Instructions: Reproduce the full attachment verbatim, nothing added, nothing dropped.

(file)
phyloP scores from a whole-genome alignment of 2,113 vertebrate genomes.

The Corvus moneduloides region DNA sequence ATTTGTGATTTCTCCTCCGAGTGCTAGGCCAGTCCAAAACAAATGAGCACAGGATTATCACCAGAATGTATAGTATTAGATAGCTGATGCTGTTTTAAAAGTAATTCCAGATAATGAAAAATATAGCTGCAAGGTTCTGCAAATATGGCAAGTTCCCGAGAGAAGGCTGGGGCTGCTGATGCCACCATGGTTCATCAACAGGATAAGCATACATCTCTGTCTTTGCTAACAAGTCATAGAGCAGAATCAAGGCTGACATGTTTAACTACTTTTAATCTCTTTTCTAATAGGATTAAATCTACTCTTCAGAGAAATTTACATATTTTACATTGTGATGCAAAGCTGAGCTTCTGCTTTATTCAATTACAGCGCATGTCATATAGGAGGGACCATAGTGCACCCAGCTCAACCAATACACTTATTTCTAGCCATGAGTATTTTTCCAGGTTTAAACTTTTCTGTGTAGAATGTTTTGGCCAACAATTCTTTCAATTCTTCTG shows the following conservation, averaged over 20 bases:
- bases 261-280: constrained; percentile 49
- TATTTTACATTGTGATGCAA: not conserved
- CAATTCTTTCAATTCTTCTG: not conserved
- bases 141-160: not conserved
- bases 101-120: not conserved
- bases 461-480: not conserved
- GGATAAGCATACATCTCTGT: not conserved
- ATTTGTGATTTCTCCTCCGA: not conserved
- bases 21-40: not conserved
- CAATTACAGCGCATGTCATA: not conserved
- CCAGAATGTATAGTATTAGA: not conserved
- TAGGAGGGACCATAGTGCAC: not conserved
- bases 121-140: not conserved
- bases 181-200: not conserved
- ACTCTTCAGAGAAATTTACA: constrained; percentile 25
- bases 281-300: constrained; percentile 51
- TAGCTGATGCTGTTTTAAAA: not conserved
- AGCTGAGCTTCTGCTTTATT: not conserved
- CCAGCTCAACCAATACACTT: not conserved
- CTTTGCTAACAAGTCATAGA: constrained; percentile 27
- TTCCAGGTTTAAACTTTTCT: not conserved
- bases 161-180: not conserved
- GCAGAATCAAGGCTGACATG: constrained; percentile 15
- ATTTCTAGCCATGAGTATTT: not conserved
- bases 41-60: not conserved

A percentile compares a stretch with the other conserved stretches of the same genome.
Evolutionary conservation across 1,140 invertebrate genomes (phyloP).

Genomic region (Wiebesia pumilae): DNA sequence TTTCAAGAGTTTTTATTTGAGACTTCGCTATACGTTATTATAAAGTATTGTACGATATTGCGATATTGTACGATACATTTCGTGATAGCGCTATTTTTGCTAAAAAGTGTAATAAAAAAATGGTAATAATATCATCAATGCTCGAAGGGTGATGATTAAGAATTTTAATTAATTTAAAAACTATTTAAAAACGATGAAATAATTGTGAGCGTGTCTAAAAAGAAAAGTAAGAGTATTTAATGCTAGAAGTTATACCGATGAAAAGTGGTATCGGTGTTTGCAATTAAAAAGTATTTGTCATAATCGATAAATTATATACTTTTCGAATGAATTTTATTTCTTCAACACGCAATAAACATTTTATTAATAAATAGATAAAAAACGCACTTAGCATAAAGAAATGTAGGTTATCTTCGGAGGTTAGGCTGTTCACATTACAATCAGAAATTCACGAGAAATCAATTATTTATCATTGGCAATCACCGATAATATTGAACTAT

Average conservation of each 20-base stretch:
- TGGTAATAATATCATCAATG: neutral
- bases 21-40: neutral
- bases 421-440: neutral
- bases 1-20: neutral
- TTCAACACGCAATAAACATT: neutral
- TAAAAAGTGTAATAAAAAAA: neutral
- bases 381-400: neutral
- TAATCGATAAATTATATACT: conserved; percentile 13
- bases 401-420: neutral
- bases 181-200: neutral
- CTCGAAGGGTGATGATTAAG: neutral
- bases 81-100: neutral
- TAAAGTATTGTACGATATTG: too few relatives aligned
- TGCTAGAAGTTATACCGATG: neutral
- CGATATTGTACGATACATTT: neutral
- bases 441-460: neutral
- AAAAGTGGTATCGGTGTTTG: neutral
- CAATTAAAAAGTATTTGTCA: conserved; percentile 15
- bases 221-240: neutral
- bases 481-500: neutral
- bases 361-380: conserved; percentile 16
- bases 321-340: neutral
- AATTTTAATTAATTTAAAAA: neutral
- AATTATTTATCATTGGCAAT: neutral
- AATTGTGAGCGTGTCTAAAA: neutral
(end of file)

phyloP scores from a whole-genome alignment of 2,113 vertebrate genomes.

The Corvus moneduloides region DNA sequence ATTTGTGATTTCTCCTCCGAGTGCTAGGCCAGTCCAAAACAAATGAGCACAGGATTATCACCAGAATGTATAGTATTAGATAGCTGATGCTGTTTTAAAAGTAATTCCAGATAATGAAAAATATAGCTGCAAGGTTCTGCAAATATGGCAAGTTCCCGAGAGAAGGCTGGGGCTGCTGATGCCACCATGGTTCATCAACAGGATAAGCATACATCTCTGTCTTTGCTAACAAGTCATAGAGCAGAATCAAGGCTGACATGTTTAACTACTTTTAATCTCTTTTCTAATAGGATTAAATCTACTCTTCAGAGAAATTTACATATTTTACATTGTGATGCAAAGCTGAGCTTCTGCTTTATTCAATTACAGCGCATGTCATATAGGAGGGACCATAGTGCACCCAGCTCAACCAATACACTTATTTCTAGCCATGAGTATTTTTCCAGGTTTAAACTTTTCTGTGTAGAATGTTTTGGCCAACAATTCTTTCAATTCTTCTG shows the following conservation, averaged over 20 bases:
- bases 261-280: constrained; percentile 49
- TATTTTACATTGTGATGCAA: not conserved
- CAATTCTTTCAATTCTTCTG: not conserved
- bases 141-160: not conserved
- bases 101-120: not conserved
- bases 461-480: not conserved
- GGATAAGCATACATCTCTGT: not conserved
- ATTTGTGATTTCTCCTCCGA: not conserved
- bases 21-40: not conserved
- CAATTACAGCGCATGTCATA: not conserved
- CCAGAATGTATAGTATTAGA: not conserved
- TAGGAGGGACCATAGTGCAC: not conserved
- bases 121-140: not conserved
- bases 181-200: not conserved
- ACTCTTCAGAGAAATTTACA: constrained; percentile 25
- bases 281-300: constrained; percentile 51
- TAGCTGATGCTGTTTTAAAA: not conserved
- AGCTGAGCTTCTGCTTTATT: not conserved
- CCAGCTCAACCAATACACTT: not conserved
- CTTTGCTAACAAGTCATAGA: constrained; percentile 27
- TTCCAGGTTTAAACTTTTCT: not conserved
- bases 161-180: not conserved
- GCAGAATCAAGGCTGACATG: constrained; percentile 15
- ATTTCTAGCCATGAGTATTT: not conserved
- bases 41-60: not conserved

A percentile compares a stretch with the other conserved stretches of the same genome.
Evolutionary conservation across 1,140 invertebrate genomes (phyloP).

Genomic region (Wiebesia pumilae): DNA sequence TTTCAAGAGTTTTTATTTGAGACTTCGCTATACGTTATTATAAAGTATTGTACGATATTGCGATATTGTACGATACATTTCGTGATAGCGCTATTTTTGCTAAAAAGTGTAATAAAAAAATGGTAATAATATCATCAATGCTCGAAGGGTGATGATTAAGAATTTTAATTAATTTAAAAACTATTTAAAAACGATGAAATAATTGTGAGCGTGTCTAAAAAGAAAAGTAAGAGTATTTAATGCTAGAAGTTATACCGATGAAAAGTGGTATCGGTGTTTGCAATTAAAAAGTATTTGTCATAATCGATAAATTATATACTTTTCGAATGAATTTTATTTCTTCAACACGCAATAAACATTTTATTAATAAATAGATAAAAAACGCACTTAGCATAAAGAAATGTAGGTTATCTTCGGAGGTTAGGCTGTTCACATTACAATCAGAAATTCACGAGAAATCAATTATTTATCATTGGCAATCACCGATAATATTGAACTAT

Average conservation of each 20-base stretch:
- TGGTAATAATATCATCAATG: neutral
- bases 21-40: neutral
- bases 421-440: neutral
- bases 1-20: neutral
- TTCAACACGCAATAAACATT: neutral
- TAAAAAGTGTAATAAAAAAA: neutral
- bases 381-400: neutral
- TAATCGATAAATTATATACT: conserved; percentile 13
- bases 401-420: neutral
- bases 181-200: neutral
- CTCGAAGGGTGATGATTAAG: neutral
- bases 81-100: neutral
- TAAAGTATTGTACGATATTG: too few relatives aligned
- TGCTAGAAGTTATACCGATG: neutral
- CGATATTGTACGATACATTT: neutral
- bases 441-460: neutral
- AAAAGTGGTATCGGTGTTTG: neutral
- CAATTAAAAAGTATTTGTCA: conserved; percentile 15
- bases 221-240: neutral
- bases 481-500: neutral
- bases 361-380: conserved; percentile 16
- bases 321-340: neutral
- AATTTTAATTAATTTAAAAA: neutral
- AATTATTTATCATTGGCAAT: neutral
- AATTGTGAGCGTGTCTAAAA: neutral